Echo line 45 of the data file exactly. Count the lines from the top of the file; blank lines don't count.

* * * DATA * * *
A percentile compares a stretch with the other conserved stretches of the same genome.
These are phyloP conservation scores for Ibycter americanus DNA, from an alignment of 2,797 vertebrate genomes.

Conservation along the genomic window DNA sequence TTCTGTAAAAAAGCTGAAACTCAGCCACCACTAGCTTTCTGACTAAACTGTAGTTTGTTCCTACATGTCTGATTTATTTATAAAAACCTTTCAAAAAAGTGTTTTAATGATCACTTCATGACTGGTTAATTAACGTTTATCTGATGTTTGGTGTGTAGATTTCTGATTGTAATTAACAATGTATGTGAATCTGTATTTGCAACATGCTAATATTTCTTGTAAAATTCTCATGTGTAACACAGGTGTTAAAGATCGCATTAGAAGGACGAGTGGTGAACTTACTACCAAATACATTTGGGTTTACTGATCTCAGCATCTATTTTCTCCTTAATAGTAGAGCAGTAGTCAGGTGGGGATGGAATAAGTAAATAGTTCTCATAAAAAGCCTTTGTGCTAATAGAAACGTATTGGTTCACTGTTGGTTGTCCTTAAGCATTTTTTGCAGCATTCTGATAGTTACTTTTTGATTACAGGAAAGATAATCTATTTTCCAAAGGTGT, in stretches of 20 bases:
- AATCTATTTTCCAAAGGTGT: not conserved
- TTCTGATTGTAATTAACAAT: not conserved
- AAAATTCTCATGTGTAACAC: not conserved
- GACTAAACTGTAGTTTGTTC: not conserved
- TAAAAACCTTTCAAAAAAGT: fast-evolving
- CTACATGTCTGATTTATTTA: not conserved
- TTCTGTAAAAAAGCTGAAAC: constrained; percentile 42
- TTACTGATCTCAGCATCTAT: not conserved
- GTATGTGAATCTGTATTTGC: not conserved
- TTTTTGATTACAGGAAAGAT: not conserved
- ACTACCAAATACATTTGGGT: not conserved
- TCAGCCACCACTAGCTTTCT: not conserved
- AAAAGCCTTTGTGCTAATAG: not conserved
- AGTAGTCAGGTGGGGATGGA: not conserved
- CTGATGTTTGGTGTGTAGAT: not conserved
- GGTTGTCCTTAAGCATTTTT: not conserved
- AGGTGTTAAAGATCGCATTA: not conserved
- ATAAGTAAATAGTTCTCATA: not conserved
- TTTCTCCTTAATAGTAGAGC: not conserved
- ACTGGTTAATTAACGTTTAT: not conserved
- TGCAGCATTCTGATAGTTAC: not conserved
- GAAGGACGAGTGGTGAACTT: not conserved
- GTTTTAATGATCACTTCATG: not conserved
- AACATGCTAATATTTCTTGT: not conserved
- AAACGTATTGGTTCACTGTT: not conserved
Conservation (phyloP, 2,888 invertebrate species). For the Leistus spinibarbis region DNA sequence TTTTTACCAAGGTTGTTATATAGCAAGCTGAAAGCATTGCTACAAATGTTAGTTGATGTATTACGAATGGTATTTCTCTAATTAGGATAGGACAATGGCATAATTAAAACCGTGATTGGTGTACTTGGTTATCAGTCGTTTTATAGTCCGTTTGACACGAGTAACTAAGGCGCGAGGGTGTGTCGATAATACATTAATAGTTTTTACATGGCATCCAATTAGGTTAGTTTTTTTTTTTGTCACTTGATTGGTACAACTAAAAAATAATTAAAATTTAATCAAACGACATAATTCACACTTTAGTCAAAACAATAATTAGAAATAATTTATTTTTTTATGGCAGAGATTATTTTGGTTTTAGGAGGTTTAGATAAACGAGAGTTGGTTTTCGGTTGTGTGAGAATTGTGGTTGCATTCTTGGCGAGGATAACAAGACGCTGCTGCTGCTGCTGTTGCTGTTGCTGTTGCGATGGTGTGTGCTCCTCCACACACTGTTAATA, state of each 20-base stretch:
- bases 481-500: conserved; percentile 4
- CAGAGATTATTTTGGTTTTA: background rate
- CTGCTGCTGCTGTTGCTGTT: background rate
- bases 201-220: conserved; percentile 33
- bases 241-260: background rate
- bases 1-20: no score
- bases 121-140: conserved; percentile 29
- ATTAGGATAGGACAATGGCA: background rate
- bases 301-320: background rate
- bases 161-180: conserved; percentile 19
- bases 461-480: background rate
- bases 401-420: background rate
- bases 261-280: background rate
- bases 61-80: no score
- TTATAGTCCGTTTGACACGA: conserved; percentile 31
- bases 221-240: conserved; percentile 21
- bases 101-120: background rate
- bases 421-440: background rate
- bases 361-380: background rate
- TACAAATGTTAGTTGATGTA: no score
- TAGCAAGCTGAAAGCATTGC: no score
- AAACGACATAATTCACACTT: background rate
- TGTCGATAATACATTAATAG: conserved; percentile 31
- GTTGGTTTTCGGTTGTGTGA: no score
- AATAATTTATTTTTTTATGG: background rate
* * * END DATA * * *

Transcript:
- bases 221-240: conserved; percentile 21